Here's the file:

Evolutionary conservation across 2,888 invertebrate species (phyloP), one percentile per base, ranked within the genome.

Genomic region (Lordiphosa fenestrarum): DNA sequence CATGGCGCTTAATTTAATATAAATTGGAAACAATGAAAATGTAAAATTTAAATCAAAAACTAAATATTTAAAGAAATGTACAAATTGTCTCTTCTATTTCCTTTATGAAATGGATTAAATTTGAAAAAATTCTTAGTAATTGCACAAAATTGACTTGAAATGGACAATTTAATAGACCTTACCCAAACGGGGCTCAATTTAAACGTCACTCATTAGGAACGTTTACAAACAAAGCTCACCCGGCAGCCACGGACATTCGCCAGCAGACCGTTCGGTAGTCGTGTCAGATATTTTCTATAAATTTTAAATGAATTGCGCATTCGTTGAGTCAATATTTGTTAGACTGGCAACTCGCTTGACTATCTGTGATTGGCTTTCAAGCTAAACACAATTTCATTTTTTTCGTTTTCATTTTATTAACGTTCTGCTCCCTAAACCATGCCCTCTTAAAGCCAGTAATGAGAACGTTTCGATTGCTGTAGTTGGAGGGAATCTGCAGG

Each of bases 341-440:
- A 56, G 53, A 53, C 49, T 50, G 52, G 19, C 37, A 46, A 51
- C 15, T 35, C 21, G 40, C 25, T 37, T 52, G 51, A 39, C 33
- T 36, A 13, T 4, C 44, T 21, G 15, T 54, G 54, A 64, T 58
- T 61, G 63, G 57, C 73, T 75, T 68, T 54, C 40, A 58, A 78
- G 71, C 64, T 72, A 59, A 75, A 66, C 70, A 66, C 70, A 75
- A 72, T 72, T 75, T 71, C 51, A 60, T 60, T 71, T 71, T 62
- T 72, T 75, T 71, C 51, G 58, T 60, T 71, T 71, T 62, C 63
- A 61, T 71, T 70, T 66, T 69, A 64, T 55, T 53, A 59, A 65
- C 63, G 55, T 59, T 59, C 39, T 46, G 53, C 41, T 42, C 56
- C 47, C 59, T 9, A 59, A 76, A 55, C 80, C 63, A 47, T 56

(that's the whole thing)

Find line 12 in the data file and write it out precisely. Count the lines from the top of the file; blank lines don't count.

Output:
- C 63, G 55, T 59, T 59, C 39, T 46, G 53, C 41, T 42, C 56